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Secretary's Column
By Tom Oster
Department of Education

Meet our new Indian education director

Earlier this year, LuAnn Werdel joined our staff as the state’s Indian education director. I have asked LuAnn share a bit about herself and her goals for Indian education in South Dakota.

Anpetu waste!

Dear Friends and Relatives,

I would like to take this time to introduce myself as the Indian Education Director for South Dakota. My name is LuAnn Pettie-Werdel and I am an enrolled tribal member of the Sisseton–Wahpeton Oyate. I am very pleased and honored to be in this position and take my responsibility as director very seriously.

In South Dakota we have some big challenges when it comes to American Indian education. We have a huge achievement gap between Native students and non-Native students in both the reading and math curricula areas. The graduation rate of our American Indian students enrolled in public schools is around 60 percent, and for our students who attend the Bureau of Indian Education schools, it is considerably lower. Average composite ACT scores for our Native American students are more than four points behind the state average for all students. In addition, we have an increasing number of teenage suicides occurring on our reservations in South Dakota.

The statistical picture for our American Indian students is grim to date. However, we have begun work to change this picture, but it will take time, effort and resources in the right hands to begin to correct some of these challenges. We have a pretty good idea of why our students fail - now we must focus on the solutions. Here in South Dakota, we have implemented a variety of strategies, programs and solutions to address these problems, including GEAR UP, I LEAD, the South Dakota College Access Challenge Grant, and the Core Concepts Planning Grant.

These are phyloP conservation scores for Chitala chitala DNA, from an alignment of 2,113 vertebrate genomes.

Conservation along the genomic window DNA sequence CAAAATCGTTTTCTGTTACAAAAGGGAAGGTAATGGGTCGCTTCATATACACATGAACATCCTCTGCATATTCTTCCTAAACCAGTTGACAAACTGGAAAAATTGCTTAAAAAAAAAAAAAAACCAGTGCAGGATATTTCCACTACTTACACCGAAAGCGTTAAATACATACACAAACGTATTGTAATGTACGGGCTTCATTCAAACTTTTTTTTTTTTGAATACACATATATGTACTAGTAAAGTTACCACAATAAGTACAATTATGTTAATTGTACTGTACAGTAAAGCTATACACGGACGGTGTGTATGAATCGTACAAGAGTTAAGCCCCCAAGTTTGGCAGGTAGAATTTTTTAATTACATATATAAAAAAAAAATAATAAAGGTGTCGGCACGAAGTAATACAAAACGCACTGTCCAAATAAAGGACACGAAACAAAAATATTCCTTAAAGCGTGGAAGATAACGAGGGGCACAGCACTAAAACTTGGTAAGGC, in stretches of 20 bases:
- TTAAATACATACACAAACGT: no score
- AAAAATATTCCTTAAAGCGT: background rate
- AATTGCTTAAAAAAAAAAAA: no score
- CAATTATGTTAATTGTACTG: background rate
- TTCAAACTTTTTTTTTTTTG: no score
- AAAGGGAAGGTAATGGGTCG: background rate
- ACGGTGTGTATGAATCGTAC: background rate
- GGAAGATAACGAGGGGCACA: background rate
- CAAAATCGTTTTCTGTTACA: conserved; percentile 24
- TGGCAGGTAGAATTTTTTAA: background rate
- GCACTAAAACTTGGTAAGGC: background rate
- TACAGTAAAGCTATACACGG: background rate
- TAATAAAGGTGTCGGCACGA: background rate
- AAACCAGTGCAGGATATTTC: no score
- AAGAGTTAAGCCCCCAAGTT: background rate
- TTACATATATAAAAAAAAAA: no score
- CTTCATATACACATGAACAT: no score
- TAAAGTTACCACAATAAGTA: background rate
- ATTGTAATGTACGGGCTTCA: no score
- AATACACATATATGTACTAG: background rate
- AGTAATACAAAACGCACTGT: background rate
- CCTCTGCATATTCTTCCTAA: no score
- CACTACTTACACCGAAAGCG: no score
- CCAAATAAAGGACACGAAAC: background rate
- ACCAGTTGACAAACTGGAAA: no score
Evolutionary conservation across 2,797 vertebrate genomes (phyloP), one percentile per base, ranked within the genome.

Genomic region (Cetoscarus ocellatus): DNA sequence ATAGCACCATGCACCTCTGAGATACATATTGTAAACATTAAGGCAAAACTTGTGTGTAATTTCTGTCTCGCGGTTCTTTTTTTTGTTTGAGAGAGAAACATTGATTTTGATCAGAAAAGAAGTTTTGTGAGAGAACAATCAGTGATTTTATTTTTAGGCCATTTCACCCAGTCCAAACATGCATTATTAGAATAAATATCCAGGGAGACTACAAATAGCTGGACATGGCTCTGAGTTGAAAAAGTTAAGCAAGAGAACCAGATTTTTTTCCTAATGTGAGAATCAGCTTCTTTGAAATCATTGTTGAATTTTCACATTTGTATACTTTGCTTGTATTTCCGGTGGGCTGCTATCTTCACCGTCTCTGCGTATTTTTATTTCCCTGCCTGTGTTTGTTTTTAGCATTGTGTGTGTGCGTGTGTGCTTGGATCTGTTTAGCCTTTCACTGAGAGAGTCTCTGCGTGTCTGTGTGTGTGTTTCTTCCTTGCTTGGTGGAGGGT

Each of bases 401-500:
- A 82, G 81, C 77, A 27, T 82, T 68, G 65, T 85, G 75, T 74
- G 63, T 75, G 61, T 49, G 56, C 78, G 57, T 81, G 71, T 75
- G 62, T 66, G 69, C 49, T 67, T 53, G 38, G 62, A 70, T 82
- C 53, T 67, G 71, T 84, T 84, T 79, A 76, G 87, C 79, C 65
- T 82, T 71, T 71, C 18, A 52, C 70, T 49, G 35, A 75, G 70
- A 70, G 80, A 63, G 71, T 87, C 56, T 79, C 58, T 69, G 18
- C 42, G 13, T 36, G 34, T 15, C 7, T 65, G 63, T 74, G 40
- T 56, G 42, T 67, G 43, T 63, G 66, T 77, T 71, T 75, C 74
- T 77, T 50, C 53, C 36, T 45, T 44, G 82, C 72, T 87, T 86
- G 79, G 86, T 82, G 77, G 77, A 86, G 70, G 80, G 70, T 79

While these programs are excellent springboards for success, we must not become complacent. We have so much work to do. The lives of our children depend on the work we will be doing, now and in the future. "The most important responsibility of any society is to ensure the health, protection and education of its young children." (Indian Nations at Risk Task Force, 1991, p.33) We have to continue to improve and create opportunities for our students to experience success. With this in mind, I am presently working on a strategic plan to address these four goals:

1. Increase academic achievement
2. Recruit and retain highly qualified teachers
3. Integrate Lakota-Dakota-Nakota culture into the state standards
4. Develop a Web site that is first and foremost a resource center for all people in South Dakota

Thank you for taking the time to read this update. I look forward to hearing from you!

LuAnn Werdel, M.Ed.